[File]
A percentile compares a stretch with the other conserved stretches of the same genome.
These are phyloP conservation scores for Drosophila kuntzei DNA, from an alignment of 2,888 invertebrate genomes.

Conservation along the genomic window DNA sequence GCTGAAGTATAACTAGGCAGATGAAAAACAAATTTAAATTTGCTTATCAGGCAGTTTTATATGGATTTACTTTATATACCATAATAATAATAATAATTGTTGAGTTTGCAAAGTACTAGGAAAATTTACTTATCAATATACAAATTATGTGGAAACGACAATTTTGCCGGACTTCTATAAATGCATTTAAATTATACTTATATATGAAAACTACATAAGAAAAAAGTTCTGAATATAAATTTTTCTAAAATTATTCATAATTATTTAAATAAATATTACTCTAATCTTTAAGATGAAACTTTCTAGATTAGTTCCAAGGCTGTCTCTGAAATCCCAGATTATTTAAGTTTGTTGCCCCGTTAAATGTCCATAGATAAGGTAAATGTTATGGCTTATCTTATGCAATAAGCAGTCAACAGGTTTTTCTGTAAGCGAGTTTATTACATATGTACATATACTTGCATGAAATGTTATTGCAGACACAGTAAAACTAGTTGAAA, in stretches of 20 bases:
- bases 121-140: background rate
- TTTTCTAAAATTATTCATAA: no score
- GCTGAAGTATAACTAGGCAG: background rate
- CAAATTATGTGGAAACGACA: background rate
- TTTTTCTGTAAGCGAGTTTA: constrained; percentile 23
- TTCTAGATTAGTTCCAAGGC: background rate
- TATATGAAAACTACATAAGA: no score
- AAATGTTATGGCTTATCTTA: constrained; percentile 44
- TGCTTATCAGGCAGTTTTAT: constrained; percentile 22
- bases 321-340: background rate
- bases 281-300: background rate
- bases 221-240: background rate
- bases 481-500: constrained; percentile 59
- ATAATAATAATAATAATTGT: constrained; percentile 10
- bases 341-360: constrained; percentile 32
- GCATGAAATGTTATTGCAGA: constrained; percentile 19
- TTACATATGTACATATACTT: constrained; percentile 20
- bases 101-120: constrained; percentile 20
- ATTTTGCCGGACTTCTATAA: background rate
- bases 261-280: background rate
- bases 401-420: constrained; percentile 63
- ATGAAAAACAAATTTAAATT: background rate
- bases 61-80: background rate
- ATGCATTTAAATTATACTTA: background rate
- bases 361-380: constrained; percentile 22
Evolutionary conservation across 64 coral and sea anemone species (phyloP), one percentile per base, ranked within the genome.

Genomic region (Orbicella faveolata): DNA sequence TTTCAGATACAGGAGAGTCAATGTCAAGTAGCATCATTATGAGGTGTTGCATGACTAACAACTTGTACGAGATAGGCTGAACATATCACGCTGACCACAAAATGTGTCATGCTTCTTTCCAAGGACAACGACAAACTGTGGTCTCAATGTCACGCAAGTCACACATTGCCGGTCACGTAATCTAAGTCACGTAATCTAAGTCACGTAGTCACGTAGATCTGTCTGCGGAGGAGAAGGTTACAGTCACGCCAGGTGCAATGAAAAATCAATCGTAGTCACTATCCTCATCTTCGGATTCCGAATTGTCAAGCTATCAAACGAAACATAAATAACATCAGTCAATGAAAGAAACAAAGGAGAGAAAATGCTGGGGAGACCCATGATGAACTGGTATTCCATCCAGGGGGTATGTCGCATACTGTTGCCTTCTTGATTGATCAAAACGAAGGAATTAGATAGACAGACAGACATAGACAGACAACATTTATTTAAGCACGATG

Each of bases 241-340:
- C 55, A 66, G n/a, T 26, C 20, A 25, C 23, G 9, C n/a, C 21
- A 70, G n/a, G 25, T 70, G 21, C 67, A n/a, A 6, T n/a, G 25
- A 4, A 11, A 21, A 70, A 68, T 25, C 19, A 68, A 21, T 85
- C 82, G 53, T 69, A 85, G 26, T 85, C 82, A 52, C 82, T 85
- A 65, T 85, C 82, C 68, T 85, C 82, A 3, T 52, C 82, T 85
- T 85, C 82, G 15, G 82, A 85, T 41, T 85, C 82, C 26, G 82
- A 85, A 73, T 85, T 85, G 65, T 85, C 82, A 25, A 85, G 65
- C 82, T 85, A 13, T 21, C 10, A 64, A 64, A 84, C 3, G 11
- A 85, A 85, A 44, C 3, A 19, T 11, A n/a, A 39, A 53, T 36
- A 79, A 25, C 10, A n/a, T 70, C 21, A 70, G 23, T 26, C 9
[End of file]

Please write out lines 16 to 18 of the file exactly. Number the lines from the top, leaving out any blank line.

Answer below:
- bases 481-500: constrained; percentile 59
- ATAATAATAATAATAATTGT: constrained; percentile 10
- bases 341-360: constrained; percentile 32